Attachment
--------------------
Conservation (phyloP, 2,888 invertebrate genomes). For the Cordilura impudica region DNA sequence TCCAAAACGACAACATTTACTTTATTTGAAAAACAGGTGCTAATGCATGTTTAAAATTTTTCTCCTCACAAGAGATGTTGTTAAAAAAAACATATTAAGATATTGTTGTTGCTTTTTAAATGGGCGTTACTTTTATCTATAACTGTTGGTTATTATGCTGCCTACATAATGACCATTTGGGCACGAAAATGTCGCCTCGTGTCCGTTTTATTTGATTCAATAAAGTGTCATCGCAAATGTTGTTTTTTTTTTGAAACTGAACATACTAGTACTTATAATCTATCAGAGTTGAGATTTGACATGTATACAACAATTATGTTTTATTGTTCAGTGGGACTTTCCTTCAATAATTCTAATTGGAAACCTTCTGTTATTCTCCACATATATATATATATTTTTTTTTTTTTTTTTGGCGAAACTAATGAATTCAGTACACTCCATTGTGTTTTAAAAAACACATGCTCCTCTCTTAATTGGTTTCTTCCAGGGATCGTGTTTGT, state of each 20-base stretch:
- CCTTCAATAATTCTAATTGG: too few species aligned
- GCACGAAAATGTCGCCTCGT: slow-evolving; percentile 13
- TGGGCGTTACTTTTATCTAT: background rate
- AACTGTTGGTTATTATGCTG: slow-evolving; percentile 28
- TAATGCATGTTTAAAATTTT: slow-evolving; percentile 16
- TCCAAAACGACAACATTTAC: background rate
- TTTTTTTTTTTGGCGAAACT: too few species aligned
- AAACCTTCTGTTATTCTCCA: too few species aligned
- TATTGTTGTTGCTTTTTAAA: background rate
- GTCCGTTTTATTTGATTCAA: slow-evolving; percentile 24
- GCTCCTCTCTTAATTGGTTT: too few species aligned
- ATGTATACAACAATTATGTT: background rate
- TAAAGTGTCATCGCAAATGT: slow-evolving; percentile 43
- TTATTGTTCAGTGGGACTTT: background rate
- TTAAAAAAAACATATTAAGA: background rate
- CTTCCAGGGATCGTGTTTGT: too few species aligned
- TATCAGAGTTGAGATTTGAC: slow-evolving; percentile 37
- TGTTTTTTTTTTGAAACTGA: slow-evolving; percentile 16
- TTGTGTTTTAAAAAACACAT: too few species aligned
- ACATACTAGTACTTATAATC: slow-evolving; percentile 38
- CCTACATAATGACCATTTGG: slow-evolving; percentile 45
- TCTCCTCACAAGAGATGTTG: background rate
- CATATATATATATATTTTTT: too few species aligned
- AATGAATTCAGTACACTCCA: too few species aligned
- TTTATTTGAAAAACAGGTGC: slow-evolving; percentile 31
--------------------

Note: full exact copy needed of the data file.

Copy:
Conservation (phyloP, 2,888 invertebrate genomes). For the Cordilura impudica region DNA sequence TCCAAAACGACAACATTTACTTTATTTGAAAAACAGGTGCTAATGCATGTTTAAAATTTTTCTCCTCACAAGAGATGTTGTTAAAAAAAACATATTAAGATATTGTTGTTGCTTTTTAAATGGGCGTTACTTTTATCTATAACTGTTGGTTATTATGCTGCCTACATAATGACCATTTGGGCACGAAAATGTCGCCTCGTGTCCGTTTTATTTGATTCAATAAAGTGTCATCGCAAATGTTGTTTTTTTTTTGAAACTGAACATACTAGTACTTATAATCTATCAGAGTTGAGATTTGACATGTATACAACAATTATGTTTTATTGTTCAGTGGGACTTTCCTTCAATAATTCTAATTGGAAACCTTCTGTTATTCTCCACATATATATATATATTTTTTTTTTTTTTTTTGGCGAAACTAATGAATTCAGTACACTCCATTGTGTTTTAAAAAACACATGCTCCTCTCTTAATTGGTTTCTTCCAGGGATCGTGTTTGT, state of each 20-base stretch:
- CCTTCAATAATTCTAATTGG: too few species aligned
- GCACGAAAATGTCGCCTCGT: slow-evolving; percentile 13
- TGGGCGTTACTTTTATCTAT: background rate
- AACTGTTGGTTATTATGCTG: slow-evolving; percentile 28
- TAATGCATGTTTAAAATTTT: slow-evolving; percentile 16
- TCCAAAACGACAACATTTAC: background rate
- TTTTTTTTTTTGGCGAAACT: too few species aligned
- AAACCTTCTGTTATTCTCCA: too few species aligned
- TATTGTTGTTGCTTTTTAAA: background rate
- GTCCGTTTTATTTGATTCAA: slow-evolving; percentile 24
- GCTCCTCTCTTAATTGGTTT: too few species aligned
- ATGTATACAACAATTATGTT: background rate
- TAAAGTGTCATCGCAAATGT: slow-evolving; percentile 43
- TTATTGTTCAGTGGGACTTT: background rate
- TTAAAAAAAACATATTAAGA: background rate
- CTTCCAGGGATCGTGTTTGT: too few species aligned
- TATCAGAGTTGAGATTTGAC: slow-evolving; percentile 37
- TGTTTTTTTTTTGAAACTGA: slow-evolving; percentile 16
- TTGTGTTTTAAAAAACACAT: too few species aligned
- ACATACTAGTACTTATAATC: slow-evolving; percentile 38
- CCTACATAATGACCATTTGG: slow-evolving; percentile 45
- TCTCCTCACAAGAGATGTTG: background rate
- CATATATATATATATTTTTT: too few species aligned
- AATGAATTCAGTACACTCCA: too few species aligned
- TTTATTTGAAAAACAGGTGC: slow-evolving; percentile 31